Many people languish on dating apps with no real chance of getting anywhere because, frankly, they’re not very attractive.
Behind the scenes, algorithms on the likes of Tinder and OKCupid figure out how often others users swipe right on you. If the answer is “not enough”, then you get quietly relegated to a digital wilderness – and none of them will ever tell you.
None, that is, except The League – a challenger app which is unashamedly choosy about who it lets in, and has a thousands-long waiting list.
The app is already running in major US cities, and launches in London on Tuesday.
It claims to have 10,000 applicants in the city – and will let in the 2,000 whose profiles are judged the best by a combination of algorithms and human reviewers.
Winners then get three to five hand-picked matches a day, to pursue as they see fit. The other 8,000 sit on the waiting list.
But rather than being ghosted out of existence, nearly-there users will get tough-love advice on how to make the cut – including being told their photos aren’t up to scratch.
Amanda Bradford, the 30-year-old who dreamed up the app, explained to Heat Street how that works in a recent interview:
We talk about using a clear first photo, using a photo that shows you’re professional, like a headshot with a jacket on vs one where you’re shirtless drinking two beers…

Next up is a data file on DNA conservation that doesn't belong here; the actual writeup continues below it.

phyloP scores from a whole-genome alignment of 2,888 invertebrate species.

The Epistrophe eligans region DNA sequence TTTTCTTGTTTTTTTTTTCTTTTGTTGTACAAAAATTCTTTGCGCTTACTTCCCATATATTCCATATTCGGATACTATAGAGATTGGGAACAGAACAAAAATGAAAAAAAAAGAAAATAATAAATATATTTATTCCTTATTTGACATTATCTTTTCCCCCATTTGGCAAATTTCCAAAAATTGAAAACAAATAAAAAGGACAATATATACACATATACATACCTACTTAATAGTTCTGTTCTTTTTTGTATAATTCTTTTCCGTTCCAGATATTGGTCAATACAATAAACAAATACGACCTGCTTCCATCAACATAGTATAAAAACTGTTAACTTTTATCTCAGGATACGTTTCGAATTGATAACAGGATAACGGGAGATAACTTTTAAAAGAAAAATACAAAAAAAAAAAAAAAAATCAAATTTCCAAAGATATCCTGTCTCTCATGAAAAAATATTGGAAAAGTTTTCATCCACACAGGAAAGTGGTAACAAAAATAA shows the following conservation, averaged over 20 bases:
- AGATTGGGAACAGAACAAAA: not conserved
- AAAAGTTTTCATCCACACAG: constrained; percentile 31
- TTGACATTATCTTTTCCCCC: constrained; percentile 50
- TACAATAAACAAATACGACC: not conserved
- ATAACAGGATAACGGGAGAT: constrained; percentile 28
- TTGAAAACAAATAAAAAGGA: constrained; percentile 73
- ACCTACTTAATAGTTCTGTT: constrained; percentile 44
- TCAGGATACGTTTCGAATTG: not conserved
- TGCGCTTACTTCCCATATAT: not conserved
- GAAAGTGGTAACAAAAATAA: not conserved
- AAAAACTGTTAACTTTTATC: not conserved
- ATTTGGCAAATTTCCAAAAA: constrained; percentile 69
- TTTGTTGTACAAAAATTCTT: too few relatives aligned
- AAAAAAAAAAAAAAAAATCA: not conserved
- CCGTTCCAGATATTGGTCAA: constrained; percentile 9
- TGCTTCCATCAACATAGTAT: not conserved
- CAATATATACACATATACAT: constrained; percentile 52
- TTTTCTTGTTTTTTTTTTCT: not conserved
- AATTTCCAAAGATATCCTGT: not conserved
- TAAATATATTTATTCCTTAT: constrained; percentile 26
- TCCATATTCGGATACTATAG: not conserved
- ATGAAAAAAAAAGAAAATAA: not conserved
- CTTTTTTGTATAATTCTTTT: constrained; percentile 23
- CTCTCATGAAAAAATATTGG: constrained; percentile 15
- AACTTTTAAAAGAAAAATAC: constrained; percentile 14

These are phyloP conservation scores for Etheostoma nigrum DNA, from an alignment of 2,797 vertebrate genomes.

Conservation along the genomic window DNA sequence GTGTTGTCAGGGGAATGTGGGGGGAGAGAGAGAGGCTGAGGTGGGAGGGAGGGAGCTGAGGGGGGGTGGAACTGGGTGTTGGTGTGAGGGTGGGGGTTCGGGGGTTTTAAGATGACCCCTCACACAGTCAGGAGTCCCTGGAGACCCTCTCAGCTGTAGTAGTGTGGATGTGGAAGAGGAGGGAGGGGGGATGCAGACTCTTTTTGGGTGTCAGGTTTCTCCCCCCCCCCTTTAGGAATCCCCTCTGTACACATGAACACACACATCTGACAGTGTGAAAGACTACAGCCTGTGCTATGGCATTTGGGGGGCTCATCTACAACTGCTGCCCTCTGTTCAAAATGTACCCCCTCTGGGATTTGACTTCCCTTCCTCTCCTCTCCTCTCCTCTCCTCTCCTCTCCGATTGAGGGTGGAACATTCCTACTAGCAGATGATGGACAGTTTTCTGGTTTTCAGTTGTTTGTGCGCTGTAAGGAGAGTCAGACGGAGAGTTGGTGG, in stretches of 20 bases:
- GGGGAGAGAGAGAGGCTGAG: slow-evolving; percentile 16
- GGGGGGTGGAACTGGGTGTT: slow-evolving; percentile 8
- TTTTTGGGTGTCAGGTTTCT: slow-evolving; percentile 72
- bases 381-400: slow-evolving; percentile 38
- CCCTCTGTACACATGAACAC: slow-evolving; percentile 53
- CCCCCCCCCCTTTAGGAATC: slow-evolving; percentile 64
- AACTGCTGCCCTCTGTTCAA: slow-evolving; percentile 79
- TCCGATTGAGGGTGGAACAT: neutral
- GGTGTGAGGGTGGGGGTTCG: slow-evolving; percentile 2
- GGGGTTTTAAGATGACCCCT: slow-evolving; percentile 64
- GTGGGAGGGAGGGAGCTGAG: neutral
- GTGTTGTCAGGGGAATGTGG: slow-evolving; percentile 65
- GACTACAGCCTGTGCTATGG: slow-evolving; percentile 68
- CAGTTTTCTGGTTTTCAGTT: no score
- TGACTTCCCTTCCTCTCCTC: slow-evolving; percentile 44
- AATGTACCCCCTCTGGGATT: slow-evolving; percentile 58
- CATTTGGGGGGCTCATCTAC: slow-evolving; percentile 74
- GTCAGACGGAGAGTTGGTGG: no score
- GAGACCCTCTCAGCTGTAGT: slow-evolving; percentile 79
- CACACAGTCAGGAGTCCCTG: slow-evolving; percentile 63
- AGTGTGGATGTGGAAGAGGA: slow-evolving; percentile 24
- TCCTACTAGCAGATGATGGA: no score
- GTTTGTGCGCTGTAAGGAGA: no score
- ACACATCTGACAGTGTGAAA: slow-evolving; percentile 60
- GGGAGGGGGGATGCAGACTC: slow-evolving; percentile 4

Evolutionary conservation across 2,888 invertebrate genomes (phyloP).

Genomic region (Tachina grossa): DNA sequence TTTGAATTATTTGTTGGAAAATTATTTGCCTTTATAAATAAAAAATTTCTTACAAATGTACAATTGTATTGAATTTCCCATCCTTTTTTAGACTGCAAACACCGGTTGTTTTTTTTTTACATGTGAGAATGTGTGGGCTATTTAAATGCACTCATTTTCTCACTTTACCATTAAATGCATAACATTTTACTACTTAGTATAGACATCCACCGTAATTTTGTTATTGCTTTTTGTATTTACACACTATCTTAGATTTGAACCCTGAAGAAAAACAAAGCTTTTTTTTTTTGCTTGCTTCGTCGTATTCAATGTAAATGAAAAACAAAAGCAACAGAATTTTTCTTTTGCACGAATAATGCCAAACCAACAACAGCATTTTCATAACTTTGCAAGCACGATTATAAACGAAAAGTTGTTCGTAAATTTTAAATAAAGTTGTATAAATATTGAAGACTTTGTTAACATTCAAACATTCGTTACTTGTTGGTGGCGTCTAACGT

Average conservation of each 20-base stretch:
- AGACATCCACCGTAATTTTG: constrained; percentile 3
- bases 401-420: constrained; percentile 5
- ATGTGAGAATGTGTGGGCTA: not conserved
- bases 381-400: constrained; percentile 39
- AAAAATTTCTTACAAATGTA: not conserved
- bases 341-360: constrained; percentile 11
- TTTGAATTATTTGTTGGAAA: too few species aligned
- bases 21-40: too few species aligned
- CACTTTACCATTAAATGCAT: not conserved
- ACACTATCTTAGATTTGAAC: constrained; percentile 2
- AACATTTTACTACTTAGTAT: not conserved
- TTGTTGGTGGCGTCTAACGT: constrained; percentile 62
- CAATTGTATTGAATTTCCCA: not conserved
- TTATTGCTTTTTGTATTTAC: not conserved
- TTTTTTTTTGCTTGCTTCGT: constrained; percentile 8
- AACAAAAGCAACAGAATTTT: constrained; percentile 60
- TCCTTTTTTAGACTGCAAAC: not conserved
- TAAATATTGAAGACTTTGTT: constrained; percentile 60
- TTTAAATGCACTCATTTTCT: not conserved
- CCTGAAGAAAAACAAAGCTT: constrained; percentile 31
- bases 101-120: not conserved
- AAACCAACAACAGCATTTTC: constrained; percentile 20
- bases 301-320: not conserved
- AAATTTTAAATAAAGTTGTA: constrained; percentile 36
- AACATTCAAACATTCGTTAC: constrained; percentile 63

The way I like to think about it is it’s not like a “no” but a “not right now”.
We like to be proactive with these users and be like “Hey, have you thought about getting a professional headshot, or wearing a jacket in one of your pictures…”
Bradford insists the process is “100 per cent not” about weeding out ugly people to create a paradise of hotties – though she did suggest that people who get rejected might stand a better chance if they lose weight.
Her stated goal is to make “power couples” of people with dynamite resumés and no time for a vapid hook-up culture.
Back in the US, The League has reportedly resulted in a slew of engagements, four weddings and one baby already, despite a relatively tiny user pool compared to giants like Tinder.
It is unclear how a British clientele – traditionally less prone to the brutal honesty that is The League’s USP – will fare with the new dating model.
But, as with most things, it never hurts to be beautiful.